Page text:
Wednesday, January 28, 2004

Cherchez la femme

Anyone bothering to analyse the lyrics of popular "turbo folk" songs – musical genre which is popular in this part of the world and infamous for its association with extreme ethnic chauvinism - would probably find overwhelming majority of them being sobbing confessions of tough macho men who defeat all their enemies and don't have any problems until a women come into their lives and mess them up.

Similar kind of song would probably serve as the perfect musical illustration of the first major scandal to hit Sanader's government.

The story began with Stipe Ćaćija (Stipe Cacija), Croatian Army major who used to be employed in Ministry of Defence. Last few months before the elections Major Ćaćija was on the sick leave, but someone told Željka Antunović (Zeljka Antunovic) about Ćaćija not being sick enough to miss HDZ election rallies. With this Ćaćija broke laws that bar active military officers from actively taking part in political parties and their campaigns. Antunović started procedure for Ćaćija's dismissal, but that dismissal was made moot with elections.

It turned out that Ćaćija wasn't only participated in HDZ campaign. He actually moonlighted as Ivo Sanader's bodyguard. For his services he was awarded by getting so called "presidential pension" – special kind of privilege given by President Stipe Mesić (Stipe Mesic). That pension was given as part of a deal between Sanader and Mesić, but it turned out that Sanader wasn't through with expressing gratitude to his bodyguard. Ćaćija was appointed as assistant minister of interiors.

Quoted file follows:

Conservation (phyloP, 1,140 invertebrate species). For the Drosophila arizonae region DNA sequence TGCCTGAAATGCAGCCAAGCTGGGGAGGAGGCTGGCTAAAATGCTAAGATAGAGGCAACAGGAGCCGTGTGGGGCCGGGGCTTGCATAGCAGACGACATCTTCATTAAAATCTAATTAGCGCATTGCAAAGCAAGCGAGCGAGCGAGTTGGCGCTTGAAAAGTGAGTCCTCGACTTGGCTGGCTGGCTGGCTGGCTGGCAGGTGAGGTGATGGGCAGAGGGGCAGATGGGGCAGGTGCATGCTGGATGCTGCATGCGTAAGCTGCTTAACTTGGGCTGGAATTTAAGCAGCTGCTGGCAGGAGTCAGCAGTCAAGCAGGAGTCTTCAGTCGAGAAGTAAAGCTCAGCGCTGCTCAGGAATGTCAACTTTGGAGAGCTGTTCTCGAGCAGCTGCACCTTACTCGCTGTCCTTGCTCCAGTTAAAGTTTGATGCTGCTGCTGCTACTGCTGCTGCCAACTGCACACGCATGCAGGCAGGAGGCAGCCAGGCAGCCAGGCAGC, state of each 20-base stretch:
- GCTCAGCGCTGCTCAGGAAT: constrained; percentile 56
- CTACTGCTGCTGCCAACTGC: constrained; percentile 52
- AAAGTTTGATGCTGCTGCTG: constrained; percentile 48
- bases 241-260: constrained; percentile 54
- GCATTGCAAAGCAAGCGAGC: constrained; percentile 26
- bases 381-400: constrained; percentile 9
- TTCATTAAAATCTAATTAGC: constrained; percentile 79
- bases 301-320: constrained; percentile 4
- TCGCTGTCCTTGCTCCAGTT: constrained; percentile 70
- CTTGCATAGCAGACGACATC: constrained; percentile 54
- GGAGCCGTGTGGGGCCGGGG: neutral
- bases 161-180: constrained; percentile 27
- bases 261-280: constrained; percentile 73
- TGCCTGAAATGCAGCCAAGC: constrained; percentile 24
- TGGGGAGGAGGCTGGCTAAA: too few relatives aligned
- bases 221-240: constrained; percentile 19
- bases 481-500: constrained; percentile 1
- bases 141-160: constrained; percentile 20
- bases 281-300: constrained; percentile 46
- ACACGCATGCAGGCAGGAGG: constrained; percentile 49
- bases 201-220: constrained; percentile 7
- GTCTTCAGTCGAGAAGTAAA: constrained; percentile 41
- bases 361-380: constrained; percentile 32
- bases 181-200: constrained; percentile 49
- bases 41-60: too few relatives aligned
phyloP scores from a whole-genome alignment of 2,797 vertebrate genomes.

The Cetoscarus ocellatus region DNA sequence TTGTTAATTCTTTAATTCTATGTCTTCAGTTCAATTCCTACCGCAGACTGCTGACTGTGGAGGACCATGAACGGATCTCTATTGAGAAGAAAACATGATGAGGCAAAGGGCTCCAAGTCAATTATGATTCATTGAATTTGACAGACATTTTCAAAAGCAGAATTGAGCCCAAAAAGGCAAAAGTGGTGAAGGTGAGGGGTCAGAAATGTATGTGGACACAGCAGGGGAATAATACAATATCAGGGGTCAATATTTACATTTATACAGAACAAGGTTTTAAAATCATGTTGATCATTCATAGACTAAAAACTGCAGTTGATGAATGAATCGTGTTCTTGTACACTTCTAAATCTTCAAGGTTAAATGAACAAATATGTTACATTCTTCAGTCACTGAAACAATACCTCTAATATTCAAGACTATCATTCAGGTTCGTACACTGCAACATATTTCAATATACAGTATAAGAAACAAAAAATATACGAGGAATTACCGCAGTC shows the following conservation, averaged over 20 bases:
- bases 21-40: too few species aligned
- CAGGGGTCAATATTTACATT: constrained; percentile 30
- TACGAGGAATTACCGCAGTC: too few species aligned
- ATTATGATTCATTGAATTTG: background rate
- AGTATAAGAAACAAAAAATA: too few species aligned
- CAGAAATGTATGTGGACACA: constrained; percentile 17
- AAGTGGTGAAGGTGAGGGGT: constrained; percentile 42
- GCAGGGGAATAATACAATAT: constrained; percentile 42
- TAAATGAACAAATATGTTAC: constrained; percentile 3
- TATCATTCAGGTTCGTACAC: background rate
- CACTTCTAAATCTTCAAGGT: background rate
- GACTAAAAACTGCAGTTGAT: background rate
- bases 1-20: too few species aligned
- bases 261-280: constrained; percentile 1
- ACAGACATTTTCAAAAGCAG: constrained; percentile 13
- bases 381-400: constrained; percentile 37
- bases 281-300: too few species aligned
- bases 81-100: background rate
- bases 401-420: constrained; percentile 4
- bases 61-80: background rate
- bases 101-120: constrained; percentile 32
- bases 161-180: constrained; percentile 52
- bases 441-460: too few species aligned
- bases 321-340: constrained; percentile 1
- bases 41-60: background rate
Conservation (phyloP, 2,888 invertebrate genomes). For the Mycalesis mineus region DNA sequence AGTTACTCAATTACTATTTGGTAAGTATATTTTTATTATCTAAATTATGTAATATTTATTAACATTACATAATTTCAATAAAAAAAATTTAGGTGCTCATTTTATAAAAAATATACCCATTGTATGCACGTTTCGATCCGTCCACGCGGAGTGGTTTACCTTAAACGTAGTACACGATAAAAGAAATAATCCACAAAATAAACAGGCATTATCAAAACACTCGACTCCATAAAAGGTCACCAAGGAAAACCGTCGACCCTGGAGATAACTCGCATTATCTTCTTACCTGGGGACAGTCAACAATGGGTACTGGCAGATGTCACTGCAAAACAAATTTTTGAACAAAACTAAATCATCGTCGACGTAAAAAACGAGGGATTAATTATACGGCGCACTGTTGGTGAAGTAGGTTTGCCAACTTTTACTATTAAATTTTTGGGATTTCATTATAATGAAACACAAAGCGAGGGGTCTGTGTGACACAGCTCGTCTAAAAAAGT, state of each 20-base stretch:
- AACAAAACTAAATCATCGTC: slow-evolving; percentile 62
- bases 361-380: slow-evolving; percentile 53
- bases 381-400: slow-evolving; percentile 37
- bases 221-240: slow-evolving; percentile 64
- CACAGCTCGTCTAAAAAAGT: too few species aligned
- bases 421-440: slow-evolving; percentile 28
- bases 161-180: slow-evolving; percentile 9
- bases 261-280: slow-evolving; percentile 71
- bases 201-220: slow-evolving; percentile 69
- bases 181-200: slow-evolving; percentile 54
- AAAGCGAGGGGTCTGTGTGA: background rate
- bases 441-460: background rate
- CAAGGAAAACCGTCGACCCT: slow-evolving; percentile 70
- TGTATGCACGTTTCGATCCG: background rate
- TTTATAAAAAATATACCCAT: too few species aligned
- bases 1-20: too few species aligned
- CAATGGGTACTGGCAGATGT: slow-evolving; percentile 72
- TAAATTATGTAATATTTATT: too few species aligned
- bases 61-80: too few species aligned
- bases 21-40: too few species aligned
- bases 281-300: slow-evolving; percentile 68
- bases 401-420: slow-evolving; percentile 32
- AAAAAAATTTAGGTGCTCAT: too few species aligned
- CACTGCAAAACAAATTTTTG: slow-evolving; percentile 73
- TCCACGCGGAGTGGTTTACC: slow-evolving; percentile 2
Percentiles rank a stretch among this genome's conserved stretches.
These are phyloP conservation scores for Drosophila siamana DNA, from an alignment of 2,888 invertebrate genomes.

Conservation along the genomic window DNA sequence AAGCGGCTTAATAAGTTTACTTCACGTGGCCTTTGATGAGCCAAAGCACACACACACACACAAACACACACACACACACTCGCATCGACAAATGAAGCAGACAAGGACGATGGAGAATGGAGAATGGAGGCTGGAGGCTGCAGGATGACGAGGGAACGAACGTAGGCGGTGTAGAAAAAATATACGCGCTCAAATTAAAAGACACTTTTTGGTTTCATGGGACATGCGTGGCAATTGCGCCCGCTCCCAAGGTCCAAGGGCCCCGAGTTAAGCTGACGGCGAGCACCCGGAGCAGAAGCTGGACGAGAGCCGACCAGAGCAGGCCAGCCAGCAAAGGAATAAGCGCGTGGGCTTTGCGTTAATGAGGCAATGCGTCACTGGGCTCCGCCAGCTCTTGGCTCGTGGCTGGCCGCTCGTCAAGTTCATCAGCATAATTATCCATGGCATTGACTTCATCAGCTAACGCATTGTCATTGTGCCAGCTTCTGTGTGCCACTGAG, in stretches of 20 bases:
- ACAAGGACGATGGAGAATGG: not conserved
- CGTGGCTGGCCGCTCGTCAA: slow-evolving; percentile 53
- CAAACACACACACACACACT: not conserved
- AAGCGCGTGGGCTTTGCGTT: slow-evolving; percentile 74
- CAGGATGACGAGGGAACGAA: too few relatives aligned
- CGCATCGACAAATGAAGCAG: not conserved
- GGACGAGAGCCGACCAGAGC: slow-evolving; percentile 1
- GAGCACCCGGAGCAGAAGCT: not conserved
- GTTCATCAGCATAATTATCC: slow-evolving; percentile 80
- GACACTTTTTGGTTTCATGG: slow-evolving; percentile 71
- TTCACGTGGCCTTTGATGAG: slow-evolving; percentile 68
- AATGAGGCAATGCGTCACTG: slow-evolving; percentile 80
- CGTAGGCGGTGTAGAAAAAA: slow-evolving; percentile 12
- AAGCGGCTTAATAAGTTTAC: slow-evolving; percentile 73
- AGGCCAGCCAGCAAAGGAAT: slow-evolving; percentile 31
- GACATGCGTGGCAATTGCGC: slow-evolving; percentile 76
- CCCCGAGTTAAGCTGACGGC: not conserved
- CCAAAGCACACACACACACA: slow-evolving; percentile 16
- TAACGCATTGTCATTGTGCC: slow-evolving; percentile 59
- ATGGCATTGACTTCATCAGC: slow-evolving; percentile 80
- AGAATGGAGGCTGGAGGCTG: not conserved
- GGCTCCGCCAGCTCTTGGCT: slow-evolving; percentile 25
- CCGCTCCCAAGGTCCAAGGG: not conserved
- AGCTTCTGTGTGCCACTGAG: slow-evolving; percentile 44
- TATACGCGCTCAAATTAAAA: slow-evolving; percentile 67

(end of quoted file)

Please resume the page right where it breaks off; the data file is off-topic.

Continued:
This affair caused some uproar in Croatian public, but apparently that wasn't enough for Sanader. Police union official who had accused Ćaćija for some illegal activity was suspended from the police force for his trouble. It seemed that Ćaćija was untouchable.

All that changed with recent article in Slobodna Dalmacija describing the plight of Sanja Jadrijević (Sanja Jadrijevic), woman from Ćaćija's home town of Sinj. 18 years ago she gave birth to Ćaćija's son. Ćaćija, like many fathers in such situations, reacted to pregnancy by breaking up. Jadrijević later proved paternity with two different tests but Ćaćija refused to pay alimony, forcing the woman to live in poor conditions.

Newspaper article didn't create much stir, but attempts of Ćaćija's friends to "friendly persuade" woman to retract her accusations and newspaper reporter Saša Jadrijević-Tomas (Sasa Jadrijevic-Tomas) did. Sanader publicly went after his protégé and Ćaćija offered his resignation.

More cynical observers might speculate about Sanader engineering the whole affair at the very beginning of his mandate in order to make himself look like the embodiment of integrity, at least in comparison with Tudjman and Račan (Racan). In any case, his reaction, no matter what the real motives were, was right thing to do. Only few years ago such quick response to the public outrage was unimaginable. Things in Croatia might be getting better after all.


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